Gleanings through Wales, Holland and Westphalia, by “Mr. Pratt”, 1795. This, by the way, is also the earliest known use of ampersand. (Thanks to Fred Shapiro for finding this.)

In time, the character became known by this phrase, which became slurred through rote recital and oral transmission into all sorts of dialectal and variant forms, including "anparse", "empus-and", "emperzan" and "amperzed". It was only in the 1830s that one form, "ampersand", became dominant and conventional. By then, the old rote way of learning the alphabet seems to have been on the way out:

The expression "and per se, and", to signify the contraction "&", substituted for that conjunction, is not yet forgotten in the nursery.

A Glossary, or Collection, of Words, by Robert Nares, 1822.


(E?)(L?) http://www.worldwidewords.org/

"ASPERAND": Rick McLaughlin told me about this word. When many years ago I wrote (http://wwwords.org/?ATAT) about the varied names used worldwide for the symbol that in English is formally "commercial at" ("@") this one didn't feature. There are many references to it online, the earliest being a posting on misc.writing on 31 December 1996 in which Jerry Kindall notes that he recently heard the word. A rare sighting in print is in Grammar with a Global Perspective by F Melrose Davis, in which the alternative "ampersat" is also given. That's slightly older: Tim Gowens was recorded as suggesting it in February 1996 in the British newspaper, "the Independent", as a blend of "ampersand" and "at". "Asperand" might also be a type of blend, from "asterisk" and "ampersand", but that's a guess. Neither word, despite appearing in at least one dictionary of computing, shows any signs of becoming popular. They are mentioned, but are not used unselfconsciously as the name for the symbol, though Mr McLaughlin says he uses "asperand".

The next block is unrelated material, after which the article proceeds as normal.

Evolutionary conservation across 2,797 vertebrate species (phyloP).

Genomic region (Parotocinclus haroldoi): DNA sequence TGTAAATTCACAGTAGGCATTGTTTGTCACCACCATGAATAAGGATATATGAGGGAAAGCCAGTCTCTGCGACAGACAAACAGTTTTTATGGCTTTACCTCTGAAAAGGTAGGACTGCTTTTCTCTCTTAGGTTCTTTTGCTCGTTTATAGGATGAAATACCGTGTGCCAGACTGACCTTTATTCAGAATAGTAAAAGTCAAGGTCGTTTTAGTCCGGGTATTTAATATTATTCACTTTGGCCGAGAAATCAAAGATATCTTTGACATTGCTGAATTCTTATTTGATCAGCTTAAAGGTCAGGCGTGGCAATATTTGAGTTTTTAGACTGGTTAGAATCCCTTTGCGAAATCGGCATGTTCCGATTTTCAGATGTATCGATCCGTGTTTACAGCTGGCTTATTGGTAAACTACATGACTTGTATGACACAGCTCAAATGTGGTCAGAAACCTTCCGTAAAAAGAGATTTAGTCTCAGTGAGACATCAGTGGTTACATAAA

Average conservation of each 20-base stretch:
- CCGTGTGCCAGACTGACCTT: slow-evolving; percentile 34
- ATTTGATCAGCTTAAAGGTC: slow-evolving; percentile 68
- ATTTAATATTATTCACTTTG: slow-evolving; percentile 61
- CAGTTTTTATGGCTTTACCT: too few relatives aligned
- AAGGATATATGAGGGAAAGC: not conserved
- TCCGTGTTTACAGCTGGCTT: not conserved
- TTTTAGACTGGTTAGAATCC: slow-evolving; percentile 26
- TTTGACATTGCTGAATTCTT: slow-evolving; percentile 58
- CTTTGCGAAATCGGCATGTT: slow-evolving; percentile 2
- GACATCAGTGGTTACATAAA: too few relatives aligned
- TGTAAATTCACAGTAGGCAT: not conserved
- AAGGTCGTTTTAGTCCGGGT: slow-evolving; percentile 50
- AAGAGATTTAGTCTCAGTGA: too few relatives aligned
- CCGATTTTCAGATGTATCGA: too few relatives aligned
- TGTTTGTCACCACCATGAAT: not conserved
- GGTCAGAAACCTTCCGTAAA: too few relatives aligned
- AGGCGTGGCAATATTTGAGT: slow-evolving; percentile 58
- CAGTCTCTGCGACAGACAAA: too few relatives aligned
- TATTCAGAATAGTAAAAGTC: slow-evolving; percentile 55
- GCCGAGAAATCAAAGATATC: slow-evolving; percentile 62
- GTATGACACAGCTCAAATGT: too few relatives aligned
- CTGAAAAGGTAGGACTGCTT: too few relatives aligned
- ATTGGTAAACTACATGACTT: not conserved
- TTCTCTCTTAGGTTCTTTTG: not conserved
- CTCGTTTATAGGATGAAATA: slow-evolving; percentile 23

(E?)(L?) http://www.www-kurs.de/gloss_a.htm#Ampersand

"Ampersand": Name des Sonderzeichens "&", das unter HTML eine besondere Bedeutung hat. Siehe auch "Entity".


(E?)(L?) http://www.yourdictionary.com/ampersand

ampersand


(E?)(L?) http://www.yourdictionary.com/ampersand-codes

ampersand codes - Computer Definition

A set of HTML "escape codes" used to render special characters and foreign letters. Ampersand codes are preceded with an ampersand, followed by a mnemonic name or their ASCII number and ended with a semicolon. They are also used to enable HTML and XML tags to display intact for instructional purposes, rather than be executed by the rendering engine.

The example below uses the HTML codes for the "less-than" ("<") and "greater-than" (">") characters, which open and close an HTML or XML tag. The first example shows the word "Hello" coded as a boldfaced word, and the Web browser would display it bold without the tags. In the second example, used for teaching HTML, the tags and word would be displayed. See escape code.